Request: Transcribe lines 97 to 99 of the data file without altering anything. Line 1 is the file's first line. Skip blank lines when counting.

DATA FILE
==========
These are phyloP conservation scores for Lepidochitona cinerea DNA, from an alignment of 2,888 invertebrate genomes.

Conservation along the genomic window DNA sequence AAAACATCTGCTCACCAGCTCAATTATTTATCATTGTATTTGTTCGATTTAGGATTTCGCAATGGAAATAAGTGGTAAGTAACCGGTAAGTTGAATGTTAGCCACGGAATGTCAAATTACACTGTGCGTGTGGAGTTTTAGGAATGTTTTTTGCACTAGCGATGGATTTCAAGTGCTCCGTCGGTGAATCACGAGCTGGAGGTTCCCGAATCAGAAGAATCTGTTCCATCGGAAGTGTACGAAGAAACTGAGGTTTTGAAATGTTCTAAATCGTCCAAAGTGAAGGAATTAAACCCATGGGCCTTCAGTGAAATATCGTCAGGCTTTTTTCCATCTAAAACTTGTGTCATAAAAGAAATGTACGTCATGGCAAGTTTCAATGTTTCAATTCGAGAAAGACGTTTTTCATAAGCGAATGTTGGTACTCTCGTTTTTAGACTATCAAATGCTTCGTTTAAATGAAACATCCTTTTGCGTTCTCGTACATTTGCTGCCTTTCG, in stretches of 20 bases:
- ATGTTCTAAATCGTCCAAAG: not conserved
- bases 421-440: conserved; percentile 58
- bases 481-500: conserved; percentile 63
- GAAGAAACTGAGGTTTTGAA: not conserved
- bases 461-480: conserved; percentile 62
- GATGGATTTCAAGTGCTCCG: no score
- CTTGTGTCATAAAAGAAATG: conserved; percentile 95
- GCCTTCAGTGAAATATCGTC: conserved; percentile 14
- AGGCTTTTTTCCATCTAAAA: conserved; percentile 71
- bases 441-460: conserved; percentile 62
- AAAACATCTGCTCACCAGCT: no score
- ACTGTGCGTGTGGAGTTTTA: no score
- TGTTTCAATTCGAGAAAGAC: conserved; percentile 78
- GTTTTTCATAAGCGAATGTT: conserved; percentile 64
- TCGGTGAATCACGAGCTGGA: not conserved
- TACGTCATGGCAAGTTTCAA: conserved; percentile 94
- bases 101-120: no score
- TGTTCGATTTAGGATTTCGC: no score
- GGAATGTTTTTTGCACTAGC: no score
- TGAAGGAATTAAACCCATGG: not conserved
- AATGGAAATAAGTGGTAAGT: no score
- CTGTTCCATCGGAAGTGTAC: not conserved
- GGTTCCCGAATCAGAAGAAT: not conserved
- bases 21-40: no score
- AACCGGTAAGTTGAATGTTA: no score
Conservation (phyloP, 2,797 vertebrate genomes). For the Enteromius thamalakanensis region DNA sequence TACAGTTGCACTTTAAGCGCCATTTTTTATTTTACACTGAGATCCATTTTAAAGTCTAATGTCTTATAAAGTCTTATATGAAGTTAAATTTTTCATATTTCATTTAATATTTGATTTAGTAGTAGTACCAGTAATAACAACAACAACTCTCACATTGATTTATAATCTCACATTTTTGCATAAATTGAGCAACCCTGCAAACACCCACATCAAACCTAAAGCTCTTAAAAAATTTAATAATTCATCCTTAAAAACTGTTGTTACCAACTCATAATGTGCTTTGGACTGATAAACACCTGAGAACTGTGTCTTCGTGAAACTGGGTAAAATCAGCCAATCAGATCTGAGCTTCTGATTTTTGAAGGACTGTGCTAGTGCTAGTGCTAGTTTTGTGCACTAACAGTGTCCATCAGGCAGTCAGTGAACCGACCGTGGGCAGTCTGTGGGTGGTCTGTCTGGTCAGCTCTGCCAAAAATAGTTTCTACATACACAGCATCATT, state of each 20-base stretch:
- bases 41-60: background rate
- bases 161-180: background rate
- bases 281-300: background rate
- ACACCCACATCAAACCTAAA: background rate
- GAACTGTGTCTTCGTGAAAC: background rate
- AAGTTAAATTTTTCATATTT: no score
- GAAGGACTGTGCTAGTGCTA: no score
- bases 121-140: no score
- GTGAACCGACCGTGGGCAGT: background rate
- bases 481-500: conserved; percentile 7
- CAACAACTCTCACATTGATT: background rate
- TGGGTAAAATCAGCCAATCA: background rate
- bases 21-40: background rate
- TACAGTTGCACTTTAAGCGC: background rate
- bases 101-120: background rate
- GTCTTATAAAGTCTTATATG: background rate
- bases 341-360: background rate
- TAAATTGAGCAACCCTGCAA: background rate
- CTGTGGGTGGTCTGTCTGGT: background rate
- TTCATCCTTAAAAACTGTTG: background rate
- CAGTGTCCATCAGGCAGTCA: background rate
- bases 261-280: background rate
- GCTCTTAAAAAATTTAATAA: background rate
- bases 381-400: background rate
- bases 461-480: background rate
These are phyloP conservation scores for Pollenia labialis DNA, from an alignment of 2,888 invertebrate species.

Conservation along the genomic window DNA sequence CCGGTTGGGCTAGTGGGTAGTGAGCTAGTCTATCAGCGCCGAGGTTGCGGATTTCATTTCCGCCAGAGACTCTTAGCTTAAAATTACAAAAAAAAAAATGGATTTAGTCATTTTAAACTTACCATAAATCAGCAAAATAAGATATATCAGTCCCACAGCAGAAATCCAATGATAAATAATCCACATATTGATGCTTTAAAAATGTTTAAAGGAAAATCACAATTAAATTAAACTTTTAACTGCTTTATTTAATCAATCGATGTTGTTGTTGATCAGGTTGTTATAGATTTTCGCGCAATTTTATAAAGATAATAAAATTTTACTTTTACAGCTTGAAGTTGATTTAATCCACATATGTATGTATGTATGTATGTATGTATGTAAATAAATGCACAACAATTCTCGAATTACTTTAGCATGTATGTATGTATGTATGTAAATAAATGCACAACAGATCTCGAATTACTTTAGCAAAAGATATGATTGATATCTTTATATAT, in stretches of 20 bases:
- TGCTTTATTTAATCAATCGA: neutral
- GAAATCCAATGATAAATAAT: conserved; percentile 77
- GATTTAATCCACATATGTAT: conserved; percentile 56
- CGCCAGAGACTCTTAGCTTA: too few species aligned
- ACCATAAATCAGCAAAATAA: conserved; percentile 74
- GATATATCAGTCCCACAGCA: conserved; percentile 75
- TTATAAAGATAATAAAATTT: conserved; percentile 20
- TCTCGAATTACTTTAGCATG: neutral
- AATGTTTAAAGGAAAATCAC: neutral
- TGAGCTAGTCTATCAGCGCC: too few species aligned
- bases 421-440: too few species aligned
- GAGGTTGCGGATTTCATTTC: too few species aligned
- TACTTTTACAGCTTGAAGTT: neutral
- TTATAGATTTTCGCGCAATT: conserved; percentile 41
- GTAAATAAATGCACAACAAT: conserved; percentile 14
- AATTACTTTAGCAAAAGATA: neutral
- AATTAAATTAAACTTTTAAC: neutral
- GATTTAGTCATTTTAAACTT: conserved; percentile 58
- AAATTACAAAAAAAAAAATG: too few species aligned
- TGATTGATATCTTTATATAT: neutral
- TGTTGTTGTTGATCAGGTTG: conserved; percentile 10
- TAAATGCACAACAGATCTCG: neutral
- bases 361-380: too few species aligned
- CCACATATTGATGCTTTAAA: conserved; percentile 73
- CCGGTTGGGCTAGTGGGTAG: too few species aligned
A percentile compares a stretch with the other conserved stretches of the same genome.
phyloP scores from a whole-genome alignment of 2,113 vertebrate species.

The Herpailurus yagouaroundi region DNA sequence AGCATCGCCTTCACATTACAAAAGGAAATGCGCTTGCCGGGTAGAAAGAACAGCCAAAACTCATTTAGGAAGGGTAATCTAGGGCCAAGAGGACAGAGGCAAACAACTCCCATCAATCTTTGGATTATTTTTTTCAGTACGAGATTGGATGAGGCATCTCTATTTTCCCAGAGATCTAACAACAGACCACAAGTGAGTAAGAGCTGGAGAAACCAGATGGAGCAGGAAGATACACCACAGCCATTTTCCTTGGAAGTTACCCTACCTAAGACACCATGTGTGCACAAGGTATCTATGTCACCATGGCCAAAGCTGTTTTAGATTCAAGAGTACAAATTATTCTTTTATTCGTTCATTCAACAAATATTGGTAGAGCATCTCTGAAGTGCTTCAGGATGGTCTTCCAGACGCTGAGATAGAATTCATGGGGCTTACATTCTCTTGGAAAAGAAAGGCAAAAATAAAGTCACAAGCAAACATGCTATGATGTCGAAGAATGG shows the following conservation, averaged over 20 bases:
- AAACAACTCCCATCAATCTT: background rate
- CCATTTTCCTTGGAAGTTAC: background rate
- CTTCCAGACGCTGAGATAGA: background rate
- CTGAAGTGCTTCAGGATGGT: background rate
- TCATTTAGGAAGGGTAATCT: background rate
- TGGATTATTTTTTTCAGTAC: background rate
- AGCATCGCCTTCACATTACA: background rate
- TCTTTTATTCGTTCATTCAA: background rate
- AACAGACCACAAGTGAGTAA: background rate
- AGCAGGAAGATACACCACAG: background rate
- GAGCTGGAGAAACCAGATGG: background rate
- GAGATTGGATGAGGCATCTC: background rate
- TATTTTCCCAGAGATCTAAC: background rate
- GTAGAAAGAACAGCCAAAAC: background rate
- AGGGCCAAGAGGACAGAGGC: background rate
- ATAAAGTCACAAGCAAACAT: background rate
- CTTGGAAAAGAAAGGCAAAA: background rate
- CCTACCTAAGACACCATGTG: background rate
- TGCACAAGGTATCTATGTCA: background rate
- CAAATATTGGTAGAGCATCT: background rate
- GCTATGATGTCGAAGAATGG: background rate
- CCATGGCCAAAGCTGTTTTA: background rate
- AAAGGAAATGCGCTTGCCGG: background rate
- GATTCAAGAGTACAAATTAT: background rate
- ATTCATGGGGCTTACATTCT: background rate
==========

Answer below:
- GTAGAAAGAACAGCCAAAAC: background rate
- AGGGCCAAGAGGACAGAGGC: background rate
- ATAAAGTCACAAGCAAACAT: background rate